Today, the Celtic family has lost a giant who can never be replaced as Billy McNeill, captain of the Lisbon Lions and first non-Latin to lift the European Cup, has sadly lost his brave fight against dementia.

While the wider Celtic family and Scottish football at large mourns Billy’s passing, all thoughts, prayers, and commiserations go out to the McNeill family at this most difficult of times.

Football, so often divisive, also has the ability to bring people together and it is the measure of the man that McNeill’s sad passing has been met with dignified and genuine remorse across Scottish football and beyond.  Old rivalries tossed aside at the loss of a giant and gentle man who was respected by all in the game.  McNeill’s influence on the game outside of Scotland was such that just last week he was awarded the prestigious “One Club Man” award by Athletic Bilbao, honouring his loyalty and outstanding playing career with his only club, Celtic.

McNeill will, of course, be best remembered for that glorious day in May 1967 when he and the rest of the Lisbon Lions defeated the much fancied Inter Milan to win the European Cup; a result which changed the face of Scottish football and the fate of Celtic Football Club forever.

A towering and commanding centre-half, McNeill was brought to Celtic in 1957 as a schoolboy by then youth coach Jock Stein, the man who ten-years-later would guide Celtic to that famous win in Lisbon.  However, it was not until the 1964/65 season, and Stein’s return to the club as first-team manager, that McNeill would taste his first success as a Celtic player, defeating Dunfermline 3-2 in the Scottish Cup Final.  Naturally, it was McNeill who scored the winning goal that day, a goal that would launch Celtic’s domination of Scottish football over the next decade.

In an 18-year playing career for Celtic, McNeill would amass a club record 822 appearances across all competitions, winning 9 Scottish League Championships; 7 Scottish Cups; 6 League Cups; and of course, 1 European Cup.  Not to mention several Glasgow Cups and the 1967 edition of Quizball.  At international level, McNeill was criminally underused, winning a paltry 26 caps for Scotland.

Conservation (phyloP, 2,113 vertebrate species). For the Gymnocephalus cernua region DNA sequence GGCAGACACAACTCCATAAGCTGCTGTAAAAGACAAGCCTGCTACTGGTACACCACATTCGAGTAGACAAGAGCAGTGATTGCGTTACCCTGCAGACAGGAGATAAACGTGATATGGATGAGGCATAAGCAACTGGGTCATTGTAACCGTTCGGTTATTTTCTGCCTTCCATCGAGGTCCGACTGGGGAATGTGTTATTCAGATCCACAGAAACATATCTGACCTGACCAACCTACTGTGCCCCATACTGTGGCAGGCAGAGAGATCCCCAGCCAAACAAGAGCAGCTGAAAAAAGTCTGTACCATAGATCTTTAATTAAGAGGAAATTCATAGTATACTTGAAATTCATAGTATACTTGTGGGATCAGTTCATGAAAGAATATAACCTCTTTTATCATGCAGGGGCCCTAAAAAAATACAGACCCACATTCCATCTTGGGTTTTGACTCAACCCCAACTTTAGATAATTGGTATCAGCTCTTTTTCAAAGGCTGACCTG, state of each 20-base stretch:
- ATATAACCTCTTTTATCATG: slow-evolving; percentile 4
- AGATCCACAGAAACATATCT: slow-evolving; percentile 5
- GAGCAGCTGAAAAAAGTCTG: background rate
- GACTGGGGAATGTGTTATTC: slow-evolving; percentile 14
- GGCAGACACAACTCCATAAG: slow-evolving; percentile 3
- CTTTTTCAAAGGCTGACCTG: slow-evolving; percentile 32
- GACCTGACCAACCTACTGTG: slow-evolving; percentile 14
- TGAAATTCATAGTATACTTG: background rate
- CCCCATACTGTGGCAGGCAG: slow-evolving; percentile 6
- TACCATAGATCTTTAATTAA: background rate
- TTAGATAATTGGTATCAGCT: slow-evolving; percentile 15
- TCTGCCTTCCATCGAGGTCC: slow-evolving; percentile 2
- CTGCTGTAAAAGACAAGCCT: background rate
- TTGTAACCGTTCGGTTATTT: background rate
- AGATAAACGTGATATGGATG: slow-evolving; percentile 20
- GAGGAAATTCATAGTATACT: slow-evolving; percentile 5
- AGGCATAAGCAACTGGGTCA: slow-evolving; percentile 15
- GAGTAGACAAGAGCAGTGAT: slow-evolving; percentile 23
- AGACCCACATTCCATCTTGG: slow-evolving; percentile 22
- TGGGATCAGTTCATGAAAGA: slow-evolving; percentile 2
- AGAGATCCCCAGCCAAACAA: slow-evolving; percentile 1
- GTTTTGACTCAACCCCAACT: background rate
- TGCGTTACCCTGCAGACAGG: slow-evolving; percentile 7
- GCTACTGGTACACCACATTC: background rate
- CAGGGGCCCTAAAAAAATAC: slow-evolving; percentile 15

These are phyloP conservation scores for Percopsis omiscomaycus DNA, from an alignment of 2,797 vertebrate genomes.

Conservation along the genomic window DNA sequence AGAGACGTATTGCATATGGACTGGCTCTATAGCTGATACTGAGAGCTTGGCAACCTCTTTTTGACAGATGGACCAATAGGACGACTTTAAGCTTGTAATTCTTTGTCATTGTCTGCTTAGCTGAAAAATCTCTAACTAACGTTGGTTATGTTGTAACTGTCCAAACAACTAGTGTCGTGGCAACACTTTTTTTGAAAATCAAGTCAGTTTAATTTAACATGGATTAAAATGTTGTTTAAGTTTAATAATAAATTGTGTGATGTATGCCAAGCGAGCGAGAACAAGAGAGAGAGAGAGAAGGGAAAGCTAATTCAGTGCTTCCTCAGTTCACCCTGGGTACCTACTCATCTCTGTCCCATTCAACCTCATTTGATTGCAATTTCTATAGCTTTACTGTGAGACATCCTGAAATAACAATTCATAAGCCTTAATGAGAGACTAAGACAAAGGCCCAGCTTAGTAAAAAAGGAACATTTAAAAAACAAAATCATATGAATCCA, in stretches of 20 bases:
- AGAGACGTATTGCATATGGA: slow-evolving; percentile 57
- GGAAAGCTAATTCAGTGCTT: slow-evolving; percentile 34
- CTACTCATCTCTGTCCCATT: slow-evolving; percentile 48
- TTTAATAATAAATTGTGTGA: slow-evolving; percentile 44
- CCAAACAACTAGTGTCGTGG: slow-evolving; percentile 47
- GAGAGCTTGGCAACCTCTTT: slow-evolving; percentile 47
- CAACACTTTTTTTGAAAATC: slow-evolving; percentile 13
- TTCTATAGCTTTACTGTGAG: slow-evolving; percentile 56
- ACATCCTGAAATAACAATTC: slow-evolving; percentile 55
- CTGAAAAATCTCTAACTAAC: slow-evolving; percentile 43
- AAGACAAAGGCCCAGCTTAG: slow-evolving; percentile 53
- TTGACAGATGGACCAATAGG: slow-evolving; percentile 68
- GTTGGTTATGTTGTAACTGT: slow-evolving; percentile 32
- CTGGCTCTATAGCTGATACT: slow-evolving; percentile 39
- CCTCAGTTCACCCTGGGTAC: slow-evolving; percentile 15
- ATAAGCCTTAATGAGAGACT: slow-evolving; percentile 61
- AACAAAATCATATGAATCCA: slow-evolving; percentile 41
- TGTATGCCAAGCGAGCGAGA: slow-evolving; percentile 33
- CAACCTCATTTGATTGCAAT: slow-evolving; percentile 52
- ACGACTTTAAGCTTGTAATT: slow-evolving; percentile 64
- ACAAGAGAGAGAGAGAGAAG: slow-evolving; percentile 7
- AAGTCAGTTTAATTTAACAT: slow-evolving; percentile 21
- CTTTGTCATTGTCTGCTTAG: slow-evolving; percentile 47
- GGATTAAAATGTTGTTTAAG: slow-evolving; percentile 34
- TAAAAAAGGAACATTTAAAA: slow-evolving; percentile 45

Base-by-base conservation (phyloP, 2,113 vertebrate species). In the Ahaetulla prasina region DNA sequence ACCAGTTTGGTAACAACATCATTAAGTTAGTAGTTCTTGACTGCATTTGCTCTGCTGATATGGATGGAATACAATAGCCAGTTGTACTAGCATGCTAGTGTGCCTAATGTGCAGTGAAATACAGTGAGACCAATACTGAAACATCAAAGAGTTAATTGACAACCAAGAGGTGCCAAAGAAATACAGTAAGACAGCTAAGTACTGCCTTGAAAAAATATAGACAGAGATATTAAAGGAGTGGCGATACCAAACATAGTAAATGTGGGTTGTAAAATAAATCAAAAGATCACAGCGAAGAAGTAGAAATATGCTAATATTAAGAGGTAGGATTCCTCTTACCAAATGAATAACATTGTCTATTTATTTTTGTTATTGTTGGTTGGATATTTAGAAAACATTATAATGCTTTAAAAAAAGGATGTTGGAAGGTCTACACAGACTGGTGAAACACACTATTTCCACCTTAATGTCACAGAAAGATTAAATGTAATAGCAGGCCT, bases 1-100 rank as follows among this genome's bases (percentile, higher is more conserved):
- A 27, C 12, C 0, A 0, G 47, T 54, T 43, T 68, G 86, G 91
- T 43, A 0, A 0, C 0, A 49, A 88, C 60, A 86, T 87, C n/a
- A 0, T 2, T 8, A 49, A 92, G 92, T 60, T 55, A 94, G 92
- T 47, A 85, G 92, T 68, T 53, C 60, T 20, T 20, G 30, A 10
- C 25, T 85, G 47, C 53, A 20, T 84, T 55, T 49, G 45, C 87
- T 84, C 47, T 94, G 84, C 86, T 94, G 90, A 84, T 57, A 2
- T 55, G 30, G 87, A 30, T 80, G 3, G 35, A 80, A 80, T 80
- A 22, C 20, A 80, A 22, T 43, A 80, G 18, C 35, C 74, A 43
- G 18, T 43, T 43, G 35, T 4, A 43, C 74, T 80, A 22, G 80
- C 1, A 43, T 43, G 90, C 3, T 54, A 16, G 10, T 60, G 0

At the end of his playing career, McNeill moved into management, first with Clyde and then Aberdeen where he laid the groundwork for the Dons future success under Alex Ferguson.  In 1978 McNeill came home to Celtic Park for the first of two spells as manager.  In his initial 5 year stay, he won 3 League titles, 1 Scottish Cup, and 1 League Cup before leaving for Manchester City, citing differences with Celtic’s notoriously frugal board as a major factor in his decision to leave.

After four years managing in England first with Manchester City and then Aston Villa, the call to once again return to Paradise was too strong for Cesar to resist, and in May 1987 McNeill found himself back in his spiritual home.

McNeill’s return coincided not only with Rangers beginning to flex their financial superiority over the rest of Scottish football but also with Celtic’s centenary year.  Despite being underdogs for most of the campaign, McNeill was able to galvanise his squad into becoming League and Cup double winners, and further cement his place in Celtic folklore.

In 2015 the club unveiled a statue at the head of the Celtic Way of McNeill lifting aloft the European Cup.

The Lion may have roared for the last time, but his legend will live on forever, immortal.

Kevin McCluskie


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